We have Cabinet Government and that will continue. Yes, there is some ambiguity and uncertainty about what might happen in certain, hypothetical circumstances but our constitution has always involved more than a little ambiguity and uncertainty.
The current arrangements – with Dominic Raab deputising – can work. In part, this is because we are at a point in this crisis when the focus has to be on delivering what has already been announced and preparing options for the future. The absence of a Prime Minister should not be fatal for either task.
Another key factor is how the senior figures behave. Dominic has struck the right tone in not giving the impression that he has taken sole command, whilst his colleagues appear to be rallying round. They will all know that this is what the nation expects.
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There is a tendency when a big event occurs for some people to argue that, as a consequence, a particular course of action must now be followed. It so happens that the course of action is something they have always believed in, long before the occurrence of the big event.
In that spirit, here is my suggestion. The Sunday trading restrictions should be lifted. At a time when we are so dependent upon supermarkets because we have to eat at home and yet we want to avoid crowds at those supermarkets, it is ludicrous that, for one day a week, shopping is restricted to six hours.
To be fair, liberalising Sunday trading laws is my longest standing political position. At about the age of ten, I attempted to buy a plastic football from Peachey’s Newsagents on Woodbridge Road. “Sorry, young man, I’m not allowed to sell you that,” I was told.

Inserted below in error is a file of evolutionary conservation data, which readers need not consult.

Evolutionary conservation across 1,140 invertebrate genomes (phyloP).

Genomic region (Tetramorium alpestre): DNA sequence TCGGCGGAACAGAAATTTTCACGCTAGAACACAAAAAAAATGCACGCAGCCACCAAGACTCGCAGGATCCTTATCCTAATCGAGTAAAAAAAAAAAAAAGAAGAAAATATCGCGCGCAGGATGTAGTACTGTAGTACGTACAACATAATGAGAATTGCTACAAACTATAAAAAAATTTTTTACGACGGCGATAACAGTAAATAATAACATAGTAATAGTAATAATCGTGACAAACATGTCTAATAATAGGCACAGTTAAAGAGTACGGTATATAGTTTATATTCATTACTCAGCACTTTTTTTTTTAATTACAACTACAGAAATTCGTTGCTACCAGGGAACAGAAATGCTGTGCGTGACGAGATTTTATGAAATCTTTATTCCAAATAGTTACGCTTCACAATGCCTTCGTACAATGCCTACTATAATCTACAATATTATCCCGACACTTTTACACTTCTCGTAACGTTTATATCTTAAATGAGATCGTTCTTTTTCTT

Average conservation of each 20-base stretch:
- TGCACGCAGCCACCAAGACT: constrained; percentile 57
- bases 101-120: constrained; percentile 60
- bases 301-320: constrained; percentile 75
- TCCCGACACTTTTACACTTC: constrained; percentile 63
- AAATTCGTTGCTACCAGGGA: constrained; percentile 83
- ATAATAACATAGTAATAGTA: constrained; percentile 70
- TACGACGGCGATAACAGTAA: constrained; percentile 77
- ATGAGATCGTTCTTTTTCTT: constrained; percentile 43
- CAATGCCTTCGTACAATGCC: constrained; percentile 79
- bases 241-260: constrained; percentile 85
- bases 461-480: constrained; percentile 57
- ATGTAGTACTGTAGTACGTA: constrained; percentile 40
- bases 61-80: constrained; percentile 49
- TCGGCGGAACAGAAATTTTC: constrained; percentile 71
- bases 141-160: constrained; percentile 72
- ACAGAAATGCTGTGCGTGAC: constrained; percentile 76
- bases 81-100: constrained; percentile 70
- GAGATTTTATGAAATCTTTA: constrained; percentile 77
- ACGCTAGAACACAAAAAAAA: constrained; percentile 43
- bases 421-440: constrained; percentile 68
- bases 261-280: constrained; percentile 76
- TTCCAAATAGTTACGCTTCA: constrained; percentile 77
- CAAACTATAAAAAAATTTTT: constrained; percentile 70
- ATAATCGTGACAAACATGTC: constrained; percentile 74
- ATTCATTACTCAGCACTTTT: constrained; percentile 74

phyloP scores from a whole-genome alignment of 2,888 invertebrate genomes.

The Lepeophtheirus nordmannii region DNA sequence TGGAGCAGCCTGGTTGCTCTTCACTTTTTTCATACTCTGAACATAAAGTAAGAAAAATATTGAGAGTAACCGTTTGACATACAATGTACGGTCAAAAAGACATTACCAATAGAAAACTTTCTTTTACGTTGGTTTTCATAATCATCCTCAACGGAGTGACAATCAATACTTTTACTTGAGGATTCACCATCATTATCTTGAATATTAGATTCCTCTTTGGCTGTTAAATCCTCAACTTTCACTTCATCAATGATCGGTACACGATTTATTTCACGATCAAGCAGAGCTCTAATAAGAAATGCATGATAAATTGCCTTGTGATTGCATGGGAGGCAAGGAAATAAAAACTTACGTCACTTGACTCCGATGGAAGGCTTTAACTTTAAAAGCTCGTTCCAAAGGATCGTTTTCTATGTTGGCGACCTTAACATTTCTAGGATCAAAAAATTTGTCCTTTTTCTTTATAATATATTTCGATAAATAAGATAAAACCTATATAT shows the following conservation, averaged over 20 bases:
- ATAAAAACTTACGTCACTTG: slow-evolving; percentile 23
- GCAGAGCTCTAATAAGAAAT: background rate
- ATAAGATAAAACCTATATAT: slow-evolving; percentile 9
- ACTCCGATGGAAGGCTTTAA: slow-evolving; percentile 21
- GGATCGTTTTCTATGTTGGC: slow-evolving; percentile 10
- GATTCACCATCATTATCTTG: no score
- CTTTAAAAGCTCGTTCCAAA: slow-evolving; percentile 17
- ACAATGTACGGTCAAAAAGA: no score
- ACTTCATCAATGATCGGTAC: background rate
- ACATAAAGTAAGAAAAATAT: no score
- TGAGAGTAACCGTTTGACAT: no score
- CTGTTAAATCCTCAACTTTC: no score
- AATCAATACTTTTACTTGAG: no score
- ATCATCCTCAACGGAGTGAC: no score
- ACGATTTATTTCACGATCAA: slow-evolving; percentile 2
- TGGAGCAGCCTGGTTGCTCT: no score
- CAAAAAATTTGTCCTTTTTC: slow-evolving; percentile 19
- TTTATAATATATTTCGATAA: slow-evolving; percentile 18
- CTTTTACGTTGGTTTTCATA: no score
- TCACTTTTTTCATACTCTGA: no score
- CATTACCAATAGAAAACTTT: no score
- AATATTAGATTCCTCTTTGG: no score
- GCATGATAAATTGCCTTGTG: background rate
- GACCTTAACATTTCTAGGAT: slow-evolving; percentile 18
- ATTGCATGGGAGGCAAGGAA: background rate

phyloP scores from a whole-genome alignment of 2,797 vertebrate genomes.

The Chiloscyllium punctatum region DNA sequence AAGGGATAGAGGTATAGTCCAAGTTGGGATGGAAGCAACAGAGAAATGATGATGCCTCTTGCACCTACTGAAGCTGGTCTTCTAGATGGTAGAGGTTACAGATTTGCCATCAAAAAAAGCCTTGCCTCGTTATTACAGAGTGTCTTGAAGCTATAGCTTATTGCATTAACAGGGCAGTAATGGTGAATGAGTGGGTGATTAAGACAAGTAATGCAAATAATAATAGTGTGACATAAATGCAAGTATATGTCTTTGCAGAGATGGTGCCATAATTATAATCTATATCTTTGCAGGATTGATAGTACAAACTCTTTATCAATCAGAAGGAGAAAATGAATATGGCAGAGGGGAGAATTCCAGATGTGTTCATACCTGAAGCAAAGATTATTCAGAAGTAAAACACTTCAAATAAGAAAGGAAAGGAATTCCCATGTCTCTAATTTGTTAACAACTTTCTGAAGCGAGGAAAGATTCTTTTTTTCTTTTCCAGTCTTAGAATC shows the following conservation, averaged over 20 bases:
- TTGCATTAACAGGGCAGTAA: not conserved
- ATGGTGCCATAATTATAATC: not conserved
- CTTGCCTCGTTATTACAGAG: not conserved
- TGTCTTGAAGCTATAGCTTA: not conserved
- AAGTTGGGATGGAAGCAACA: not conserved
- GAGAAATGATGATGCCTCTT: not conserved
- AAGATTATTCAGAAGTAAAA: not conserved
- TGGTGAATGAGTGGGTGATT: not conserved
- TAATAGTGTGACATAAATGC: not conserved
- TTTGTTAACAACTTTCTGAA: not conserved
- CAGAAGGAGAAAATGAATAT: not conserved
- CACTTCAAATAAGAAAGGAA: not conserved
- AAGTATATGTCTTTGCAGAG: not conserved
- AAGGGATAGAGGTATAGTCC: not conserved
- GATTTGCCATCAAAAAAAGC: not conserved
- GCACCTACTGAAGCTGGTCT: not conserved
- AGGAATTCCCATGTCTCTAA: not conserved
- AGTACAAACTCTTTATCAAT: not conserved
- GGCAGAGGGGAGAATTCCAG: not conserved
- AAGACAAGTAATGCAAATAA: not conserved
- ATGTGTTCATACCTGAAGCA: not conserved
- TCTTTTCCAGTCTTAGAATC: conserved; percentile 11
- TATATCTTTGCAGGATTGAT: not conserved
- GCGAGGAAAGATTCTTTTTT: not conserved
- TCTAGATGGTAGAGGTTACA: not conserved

“But this is a shop that sells plastic footballs and I am a customer wanting to buy a plastic football, we have a willing buyer and – but for the law – you would be a willing seller and what possible societal detriment is there in me purchasing this plastic football (putting aside, perhaps, the imposition on Mr and Mrs Monteith when the plastic football inevitably goes over the garden fence and disturbs their Sunday afternoon) and, therefore, what business is it of the law to interfere in such matters and doesn’t this demonstrate the need for Mrs Thatcher’s Government to get the State off people’s backs and unleash this country’s potential and, in doing so, allow a small boy to have a kick-about?”, I probably said in response. It may have been a formative moment.
Anyway, if shops want to open for more than six hours on a Sunday, I think they should.